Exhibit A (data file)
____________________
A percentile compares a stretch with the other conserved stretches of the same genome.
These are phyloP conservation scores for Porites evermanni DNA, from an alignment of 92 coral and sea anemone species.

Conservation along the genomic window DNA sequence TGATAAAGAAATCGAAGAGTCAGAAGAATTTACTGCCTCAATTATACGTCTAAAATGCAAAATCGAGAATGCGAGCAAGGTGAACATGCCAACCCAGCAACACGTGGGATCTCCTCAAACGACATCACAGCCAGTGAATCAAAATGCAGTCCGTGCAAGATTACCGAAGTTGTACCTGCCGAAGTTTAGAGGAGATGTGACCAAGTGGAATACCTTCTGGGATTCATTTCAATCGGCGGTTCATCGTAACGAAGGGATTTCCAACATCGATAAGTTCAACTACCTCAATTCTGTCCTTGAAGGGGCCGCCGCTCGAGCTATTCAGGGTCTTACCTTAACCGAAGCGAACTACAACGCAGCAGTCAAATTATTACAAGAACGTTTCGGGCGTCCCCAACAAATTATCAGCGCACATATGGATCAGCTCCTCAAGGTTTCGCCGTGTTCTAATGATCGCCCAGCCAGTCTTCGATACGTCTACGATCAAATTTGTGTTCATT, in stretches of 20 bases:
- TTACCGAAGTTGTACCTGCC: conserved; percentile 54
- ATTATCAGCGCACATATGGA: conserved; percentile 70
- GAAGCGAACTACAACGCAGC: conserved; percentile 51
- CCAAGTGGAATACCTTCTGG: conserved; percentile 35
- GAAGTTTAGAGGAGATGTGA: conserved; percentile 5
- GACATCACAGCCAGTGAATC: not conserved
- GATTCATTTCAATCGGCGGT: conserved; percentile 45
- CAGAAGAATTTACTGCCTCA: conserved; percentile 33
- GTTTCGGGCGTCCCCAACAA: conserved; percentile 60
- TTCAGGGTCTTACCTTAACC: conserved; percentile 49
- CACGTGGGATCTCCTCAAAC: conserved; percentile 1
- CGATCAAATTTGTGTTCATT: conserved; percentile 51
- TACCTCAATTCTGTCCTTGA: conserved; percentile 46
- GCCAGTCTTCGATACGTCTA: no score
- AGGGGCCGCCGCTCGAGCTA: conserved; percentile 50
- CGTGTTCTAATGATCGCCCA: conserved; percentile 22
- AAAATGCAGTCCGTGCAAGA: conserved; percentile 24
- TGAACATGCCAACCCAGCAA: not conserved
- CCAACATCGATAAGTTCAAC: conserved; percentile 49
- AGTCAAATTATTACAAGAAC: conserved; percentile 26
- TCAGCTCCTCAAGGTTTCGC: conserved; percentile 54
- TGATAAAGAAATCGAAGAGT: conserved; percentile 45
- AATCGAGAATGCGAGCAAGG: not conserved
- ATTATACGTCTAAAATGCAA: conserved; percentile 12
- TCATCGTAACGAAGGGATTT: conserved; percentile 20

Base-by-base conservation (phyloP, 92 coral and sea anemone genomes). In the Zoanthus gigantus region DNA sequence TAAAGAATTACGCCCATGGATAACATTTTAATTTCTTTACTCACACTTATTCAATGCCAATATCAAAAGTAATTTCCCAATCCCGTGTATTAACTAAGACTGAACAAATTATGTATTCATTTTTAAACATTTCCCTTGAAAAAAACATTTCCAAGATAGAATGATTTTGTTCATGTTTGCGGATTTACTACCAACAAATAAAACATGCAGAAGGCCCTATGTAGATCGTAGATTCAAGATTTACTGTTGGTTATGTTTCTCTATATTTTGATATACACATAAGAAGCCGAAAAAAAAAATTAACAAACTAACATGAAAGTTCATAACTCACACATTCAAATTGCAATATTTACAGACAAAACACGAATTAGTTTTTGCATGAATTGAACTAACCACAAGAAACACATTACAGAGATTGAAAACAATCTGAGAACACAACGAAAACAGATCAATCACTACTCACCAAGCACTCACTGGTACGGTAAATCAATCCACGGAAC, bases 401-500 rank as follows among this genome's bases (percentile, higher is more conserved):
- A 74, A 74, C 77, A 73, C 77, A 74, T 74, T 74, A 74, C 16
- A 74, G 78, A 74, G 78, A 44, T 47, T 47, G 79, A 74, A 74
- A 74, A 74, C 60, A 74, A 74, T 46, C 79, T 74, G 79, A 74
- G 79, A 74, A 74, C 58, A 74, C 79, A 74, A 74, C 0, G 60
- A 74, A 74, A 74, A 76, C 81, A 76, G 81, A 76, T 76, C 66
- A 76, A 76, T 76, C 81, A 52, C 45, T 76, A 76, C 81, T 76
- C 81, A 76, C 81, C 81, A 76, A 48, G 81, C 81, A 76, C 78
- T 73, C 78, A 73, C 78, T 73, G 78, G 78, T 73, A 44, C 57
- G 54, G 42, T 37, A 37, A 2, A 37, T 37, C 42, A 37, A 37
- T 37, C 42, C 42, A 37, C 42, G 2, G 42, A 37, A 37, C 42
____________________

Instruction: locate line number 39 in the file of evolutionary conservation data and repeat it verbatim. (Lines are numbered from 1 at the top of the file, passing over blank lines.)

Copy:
- T 37, C 42, C 42, A 37, C 42, G 2, G 42, A 37, A 37, C 42